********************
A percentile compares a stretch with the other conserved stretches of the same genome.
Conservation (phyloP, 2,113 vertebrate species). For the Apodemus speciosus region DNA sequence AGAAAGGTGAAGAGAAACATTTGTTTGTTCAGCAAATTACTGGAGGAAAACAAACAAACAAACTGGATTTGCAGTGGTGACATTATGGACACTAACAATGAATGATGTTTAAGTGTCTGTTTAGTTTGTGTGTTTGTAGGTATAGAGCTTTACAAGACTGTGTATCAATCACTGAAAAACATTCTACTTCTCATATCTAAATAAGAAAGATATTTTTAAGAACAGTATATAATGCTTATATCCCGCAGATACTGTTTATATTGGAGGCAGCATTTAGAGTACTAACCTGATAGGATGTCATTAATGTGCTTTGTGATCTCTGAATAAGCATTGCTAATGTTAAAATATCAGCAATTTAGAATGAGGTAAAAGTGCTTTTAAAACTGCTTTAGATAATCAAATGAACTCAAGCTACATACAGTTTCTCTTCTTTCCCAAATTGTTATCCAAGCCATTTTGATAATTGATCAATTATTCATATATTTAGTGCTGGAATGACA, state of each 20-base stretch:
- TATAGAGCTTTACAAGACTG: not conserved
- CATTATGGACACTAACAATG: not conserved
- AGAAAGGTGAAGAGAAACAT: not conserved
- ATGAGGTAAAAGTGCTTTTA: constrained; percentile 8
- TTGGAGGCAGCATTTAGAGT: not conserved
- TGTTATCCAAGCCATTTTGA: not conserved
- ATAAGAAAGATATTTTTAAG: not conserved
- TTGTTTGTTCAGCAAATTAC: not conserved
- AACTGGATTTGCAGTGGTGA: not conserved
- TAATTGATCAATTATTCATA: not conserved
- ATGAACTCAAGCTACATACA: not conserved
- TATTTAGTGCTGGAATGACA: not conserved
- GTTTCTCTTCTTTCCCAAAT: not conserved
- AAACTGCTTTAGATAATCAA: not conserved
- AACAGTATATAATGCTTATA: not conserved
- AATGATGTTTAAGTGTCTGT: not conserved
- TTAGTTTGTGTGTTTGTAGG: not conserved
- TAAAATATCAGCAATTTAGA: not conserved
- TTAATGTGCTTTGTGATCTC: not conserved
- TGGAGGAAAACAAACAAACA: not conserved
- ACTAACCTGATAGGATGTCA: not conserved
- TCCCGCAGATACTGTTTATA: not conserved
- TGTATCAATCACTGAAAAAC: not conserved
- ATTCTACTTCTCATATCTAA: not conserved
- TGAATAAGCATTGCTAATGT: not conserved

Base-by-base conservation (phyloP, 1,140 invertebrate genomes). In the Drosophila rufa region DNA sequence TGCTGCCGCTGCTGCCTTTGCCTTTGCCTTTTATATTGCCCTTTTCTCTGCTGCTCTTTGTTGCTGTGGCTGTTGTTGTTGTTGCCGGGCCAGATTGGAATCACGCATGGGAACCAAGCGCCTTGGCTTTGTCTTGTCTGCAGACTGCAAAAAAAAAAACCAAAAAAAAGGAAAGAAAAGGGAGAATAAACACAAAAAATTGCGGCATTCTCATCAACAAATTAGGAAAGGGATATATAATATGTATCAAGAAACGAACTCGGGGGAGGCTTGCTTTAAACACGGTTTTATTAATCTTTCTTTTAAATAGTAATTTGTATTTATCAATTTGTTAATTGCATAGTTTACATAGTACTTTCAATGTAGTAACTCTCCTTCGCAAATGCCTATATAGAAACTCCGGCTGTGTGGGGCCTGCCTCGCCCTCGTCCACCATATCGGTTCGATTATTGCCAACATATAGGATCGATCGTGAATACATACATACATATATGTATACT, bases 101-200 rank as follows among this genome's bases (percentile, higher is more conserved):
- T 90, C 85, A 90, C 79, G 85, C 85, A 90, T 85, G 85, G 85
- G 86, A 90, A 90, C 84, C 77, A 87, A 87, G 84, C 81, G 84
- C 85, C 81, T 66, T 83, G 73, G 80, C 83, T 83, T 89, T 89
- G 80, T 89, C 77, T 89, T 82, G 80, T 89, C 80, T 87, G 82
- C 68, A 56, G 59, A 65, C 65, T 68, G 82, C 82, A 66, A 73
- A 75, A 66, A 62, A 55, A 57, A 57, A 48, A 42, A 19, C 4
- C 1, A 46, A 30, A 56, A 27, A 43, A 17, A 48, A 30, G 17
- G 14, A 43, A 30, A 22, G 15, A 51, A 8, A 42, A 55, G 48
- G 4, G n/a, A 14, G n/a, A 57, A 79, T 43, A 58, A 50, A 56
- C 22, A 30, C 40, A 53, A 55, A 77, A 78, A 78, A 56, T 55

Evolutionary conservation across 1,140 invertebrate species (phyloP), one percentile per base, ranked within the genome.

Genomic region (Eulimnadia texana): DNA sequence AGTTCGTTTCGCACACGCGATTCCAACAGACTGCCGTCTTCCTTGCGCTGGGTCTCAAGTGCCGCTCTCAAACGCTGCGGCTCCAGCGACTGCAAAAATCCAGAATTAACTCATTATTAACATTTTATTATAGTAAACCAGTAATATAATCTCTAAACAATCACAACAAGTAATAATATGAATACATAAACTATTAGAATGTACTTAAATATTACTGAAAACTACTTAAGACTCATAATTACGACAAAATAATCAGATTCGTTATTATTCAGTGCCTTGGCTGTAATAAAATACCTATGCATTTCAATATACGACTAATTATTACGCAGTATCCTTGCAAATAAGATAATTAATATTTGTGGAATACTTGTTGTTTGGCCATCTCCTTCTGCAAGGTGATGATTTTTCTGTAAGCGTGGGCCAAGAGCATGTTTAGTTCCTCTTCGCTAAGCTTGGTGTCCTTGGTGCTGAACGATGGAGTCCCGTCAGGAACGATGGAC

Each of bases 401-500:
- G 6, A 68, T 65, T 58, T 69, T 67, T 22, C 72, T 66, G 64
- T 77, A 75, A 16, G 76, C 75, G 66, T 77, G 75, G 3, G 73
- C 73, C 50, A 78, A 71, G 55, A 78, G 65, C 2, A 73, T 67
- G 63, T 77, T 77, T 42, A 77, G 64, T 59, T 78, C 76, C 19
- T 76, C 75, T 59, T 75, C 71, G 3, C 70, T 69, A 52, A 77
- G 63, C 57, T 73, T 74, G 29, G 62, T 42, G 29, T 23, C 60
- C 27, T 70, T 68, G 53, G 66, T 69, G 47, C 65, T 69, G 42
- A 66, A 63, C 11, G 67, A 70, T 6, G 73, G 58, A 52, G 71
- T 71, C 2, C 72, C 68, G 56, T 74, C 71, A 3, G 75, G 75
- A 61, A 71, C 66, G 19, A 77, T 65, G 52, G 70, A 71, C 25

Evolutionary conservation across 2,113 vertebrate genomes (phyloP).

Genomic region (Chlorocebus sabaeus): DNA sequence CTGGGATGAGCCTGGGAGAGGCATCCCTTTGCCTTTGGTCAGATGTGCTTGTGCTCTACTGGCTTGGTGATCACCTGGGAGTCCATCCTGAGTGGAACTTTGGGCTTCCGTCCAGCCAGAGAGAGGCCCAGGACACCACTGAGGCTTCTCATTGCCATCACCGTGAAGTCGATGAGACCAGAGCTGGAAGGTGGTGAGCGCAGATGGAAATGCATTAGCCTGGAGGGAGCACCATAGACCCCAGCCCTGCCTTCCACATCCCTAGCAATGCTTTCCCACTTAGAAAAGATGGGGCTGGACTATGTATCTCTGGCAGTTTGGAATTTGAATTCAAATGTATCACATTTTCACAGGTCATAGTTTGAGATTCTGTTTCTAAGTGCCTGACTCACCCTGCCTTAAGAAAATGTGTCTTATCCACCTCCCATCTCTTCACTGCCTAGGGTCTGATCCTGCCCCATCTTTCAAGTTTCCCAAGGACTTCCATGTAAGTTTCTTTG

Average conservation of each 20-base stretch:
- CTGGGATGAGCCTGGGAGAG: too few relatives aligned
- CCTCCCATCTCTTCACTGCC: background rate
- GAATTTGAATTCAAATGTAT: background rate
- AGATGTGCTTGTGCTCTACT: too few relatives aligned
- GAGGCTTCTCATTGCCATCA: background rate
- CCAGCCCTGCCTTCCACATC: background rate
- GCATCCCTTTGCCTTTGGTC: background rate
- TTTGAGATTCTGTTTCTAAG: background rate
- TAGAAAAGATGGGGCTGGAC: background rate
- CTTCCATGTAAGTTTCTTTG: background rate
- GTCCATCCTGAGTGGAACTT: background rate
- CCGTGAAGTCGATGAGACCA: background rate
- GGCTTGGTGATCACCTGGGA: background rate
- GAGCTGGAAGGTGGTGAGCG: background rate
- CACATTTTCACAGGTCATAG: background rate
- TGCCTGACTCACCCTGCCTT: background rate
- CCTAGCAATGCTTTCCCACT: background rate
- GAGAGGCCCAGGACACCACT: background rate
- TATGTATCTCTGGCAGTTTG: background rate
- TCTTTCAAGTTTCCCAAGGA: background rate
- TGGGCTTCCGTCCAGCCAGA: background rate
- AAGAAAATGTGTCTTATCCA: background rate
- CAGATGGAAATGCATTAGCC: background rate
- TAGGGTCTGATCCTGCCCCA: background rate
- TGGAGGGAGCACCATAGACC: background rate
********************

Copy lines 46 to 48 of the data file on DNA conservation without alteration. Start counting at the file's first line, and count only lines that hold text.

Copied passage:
- T 76, C 75, T 59, T 75, C 71, G 3, C 70, T 69, A 52, A 77
- G 63, C 57, T 73, T 74, G 29, G 62, T 42, G 29, T 23, C 60
- C 27, T 70, T 68, G 53, G 66, T 69, G 47, C 65, T 69, G 42